Being shouted at by politicians is part of being a journalist and some reporters even claim to like it. Either way, on Tuesday, Dutch reporter Ingeborg Beugel became the latest to feel the wrath of an angry leader.
Riled by Beugel’s urging that he “finally stop lying about pushbacks” to stop migrants entering Greece, Prime Minister Kyriakos Mitsotakis lost his temper at a press conference with Dutch counterpart Mark Rutte and gave her a piece of his mind.
It must have been fun to watch it live.
Embarrassing, maybe, but the row probably won’t damage the Greek leader at home. Apart from one big strategic mistake – asking Beugel if she had visited Greece’s new migrant camp and then calling her a liar when she said that she had – Mitsotakis defended himself effectively and with passion.
More important is how the incident underscores both how emotive migration policy and control is and how Europe’s leaders (some more than others though) are stuck between a rock and a hard place.
Since 2015, the EU has paid Turkey billions of euros to accommodate refugees and would-be migrants. Yet, President Recep Erdogan’s government continues to allow thousands of people to attempt crossing the Aegean Sea.
Patrolling its waters for boats of migrants is an expensive and thankless task, as is accommodating those who do arrive, and the EU’s border control agency, Frontex, is ill-equipped to give Greece, and other states, the support they need.
The tragedy for the refugees making this perilous journey is that they are as unwanted in the EU as in Turkey or the home from which they fled.
A similar story is being played out a couple of thousand kilometres to the north, where Belarus is accused of directing thousands of refugees to cross the border into Poland. Polish ministers say the move is being ‘masterminded’ by the Kremlin.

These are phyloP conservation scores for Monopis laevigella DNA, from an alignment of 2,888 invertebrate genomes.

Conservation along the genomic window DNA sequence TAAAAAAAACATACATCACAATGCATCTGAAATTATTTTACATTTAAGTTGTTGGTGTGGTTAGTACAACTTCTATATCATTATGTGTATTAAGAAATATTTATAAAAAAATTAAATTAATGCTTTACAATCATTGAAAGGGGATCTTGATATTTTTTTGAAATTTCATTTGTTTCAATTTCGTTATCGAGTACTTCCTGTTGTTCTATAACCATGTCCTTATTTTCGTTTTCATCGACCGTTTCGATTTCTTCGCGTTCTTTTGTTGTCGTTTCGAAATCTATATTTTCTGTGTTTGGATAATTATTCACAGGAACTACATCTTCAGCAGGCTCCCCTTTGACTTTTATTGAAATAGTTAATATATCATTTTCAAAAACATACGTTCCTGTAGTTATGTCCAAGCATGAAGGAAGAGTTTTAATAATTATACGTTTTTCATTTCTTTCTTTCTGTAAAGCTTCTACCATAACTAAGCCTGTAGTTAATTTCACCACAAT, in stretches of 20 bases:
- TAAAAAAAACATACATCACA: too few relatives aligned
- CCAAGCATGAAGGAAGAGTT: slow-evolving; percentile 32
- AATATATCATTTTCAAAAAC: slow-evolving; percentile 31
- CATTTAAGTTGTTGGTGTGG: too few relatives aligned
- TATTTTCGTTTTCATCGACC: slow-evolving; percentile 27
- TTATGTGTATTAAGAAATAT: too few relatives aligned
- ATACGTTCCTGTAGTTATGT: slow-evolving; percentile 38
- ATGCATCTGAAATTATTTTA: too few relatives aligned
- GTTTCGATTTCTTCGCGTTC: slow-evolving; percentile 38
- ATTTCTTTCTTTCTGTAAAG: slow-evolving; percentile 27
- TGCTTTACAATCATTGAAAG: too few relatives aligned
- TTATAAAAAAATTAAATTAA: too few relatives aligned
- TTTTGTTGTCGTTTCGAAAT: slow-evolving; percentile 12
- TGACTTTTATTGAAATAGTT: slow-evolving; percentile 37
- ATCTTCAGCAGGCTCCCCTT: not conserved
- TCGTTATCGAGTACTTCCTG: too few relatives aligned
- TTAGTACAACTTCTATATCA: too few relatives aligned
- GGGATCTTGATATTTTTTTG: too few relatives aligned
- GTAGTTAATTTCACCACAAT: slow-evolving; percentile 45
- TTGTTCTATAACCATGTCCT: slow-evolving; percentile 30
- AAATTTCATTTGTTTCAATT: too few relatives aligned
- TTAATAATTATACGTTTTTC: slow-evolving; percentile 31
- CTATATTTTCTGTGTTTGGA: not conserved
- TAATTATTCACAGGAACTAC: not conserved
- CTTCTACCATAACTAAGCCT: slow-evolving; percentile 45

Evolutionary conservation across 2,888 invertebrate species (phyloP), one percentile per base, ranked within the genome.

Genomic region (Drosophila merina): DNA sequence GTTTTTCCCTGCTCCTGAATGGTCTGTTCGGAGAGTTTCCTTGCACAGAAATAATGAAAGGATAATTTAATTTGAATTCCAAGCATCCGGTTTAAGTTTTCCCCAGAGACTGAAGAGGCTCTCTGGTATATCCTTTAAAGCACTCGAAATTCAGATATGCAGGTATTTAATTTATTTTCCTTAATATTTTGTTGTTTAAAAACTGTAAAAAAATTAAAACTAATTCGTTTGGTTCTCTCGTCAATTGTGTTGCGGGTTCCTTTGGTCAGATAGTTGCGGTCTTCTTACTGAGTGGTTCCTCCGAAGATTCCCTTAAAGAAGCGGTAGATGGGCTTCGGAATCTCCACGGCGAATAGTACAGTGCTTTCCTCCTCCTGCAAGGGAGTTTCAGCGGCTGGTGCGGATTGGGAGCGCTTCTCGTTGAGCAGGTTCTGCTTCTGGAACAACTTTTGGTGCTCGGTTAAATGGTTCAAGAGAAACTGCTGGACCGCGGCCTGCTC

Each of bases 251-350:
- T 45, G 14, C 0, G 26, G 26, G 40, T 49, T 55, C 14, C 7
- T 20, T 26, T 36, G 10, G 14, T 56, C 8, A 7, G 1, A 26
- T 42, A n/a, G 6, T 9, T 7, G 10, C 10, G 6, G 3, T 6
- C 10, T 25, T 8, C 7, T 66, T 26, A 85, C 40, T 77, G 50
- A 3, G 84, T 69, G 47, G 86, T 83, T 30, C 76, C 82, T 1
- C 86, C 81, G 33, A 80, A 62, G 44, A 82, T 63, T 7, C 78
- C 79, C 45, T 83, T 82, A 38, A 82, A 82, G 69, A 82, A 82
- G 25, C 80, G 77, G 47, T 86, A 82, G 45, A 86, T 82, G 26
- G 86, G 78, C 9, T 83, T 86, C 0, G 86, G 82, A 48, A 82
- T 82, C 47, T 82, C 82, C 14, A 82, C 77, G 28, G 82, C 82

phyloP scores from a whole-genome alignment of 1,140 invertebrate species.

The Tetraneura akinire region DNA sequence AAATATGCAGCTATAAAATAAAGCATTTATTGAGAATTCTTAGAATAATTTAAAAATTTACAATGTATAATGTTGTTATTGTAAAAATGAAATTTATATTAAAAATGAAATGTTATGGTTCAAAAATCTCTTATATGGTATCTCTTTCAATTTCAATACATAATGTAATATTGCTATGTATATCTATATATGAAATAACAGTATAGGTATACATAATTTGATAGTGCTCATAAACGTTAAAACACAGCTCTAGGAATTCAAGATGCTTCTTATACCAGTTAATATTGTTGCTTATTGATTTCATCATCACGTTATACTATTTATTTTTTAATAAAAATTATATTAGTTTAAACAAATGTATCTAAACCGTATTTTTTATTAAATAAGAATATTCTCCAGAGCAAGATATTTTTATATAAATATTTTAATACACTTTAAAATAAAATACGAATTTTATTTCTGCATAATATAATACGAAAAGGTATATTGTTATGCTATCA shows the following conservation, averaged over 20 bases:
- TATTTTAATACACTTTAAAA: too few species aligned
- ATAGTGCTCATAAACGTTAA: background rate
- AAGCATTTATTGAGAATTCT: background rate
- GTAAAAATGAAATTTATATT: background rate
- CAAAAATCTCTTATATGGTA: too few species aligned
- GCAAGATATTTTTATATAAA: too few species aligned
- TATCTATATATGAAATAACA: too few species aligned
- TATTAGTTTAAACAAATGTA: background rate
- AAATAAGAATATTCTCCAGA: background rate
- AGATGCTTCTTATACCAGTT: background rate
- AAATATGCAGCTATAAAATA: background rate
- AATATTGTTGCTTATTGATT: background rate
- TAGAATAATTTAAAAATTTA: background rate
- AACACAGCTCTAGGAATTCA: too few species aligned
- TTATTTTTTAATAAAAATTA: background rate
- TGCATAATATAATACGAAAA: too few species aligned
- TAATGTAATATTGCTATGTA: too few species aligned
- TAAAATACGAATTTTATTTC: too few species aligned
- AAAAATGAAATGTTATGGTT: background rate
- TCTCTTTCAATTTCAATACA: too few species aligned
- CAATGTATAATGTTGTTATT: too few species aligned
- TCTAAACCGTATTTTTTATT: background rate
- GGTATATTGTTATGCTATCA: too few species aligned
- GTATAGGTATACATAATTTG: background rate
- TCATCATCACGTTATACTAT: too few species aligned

Russia’s Foreign Minister Sergei Lavrov has accused the EU of presiding over a new migration ‘catastrophe’ and hinted that the EU should pay Minsk to keep refugees from crossing into the EU. In the meantime, ever helpful Russia has dispatched military aircraft to patrol the border area.
In both cases, the EU’s foes: Turkey, Belarus, and Russia, are responsible for weaponising refugees. Yet, the EU and its national governments get the blame for the resulting humanitarian crisis and are asked to pay the bill.
What can the EU do?
The bloc’s divisions on migration policy, and the lack of a common approach to burden sharing, allow hostile neighbouring countries to isolate vulnerable member states and play them off against each other.
One irony is that after weeks of threatening the European Commission over its rule of law dispute with Brussels, the consequences of political isolation are being spelt out in technicolour to the Eurosceptic Law and Justice government in Warsaw.
In one of her last acts as German chancellor, Angela Merkel is attempting to mediate on Poland’s behalf.
Until the EU and national capitals reach even the semblance of unity over migration, its enemies will continue to see refugees as a weapon to be used at will.
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“Europe has to be a security provider because that’s what European citizens want – to be protected by the Union,” EU chief diplomat Josep Borrell told several European media outlets, including EURACTIV, in an interview. Borrell emphasised the importance of EU strategic autonomy and “a common strategic culture.”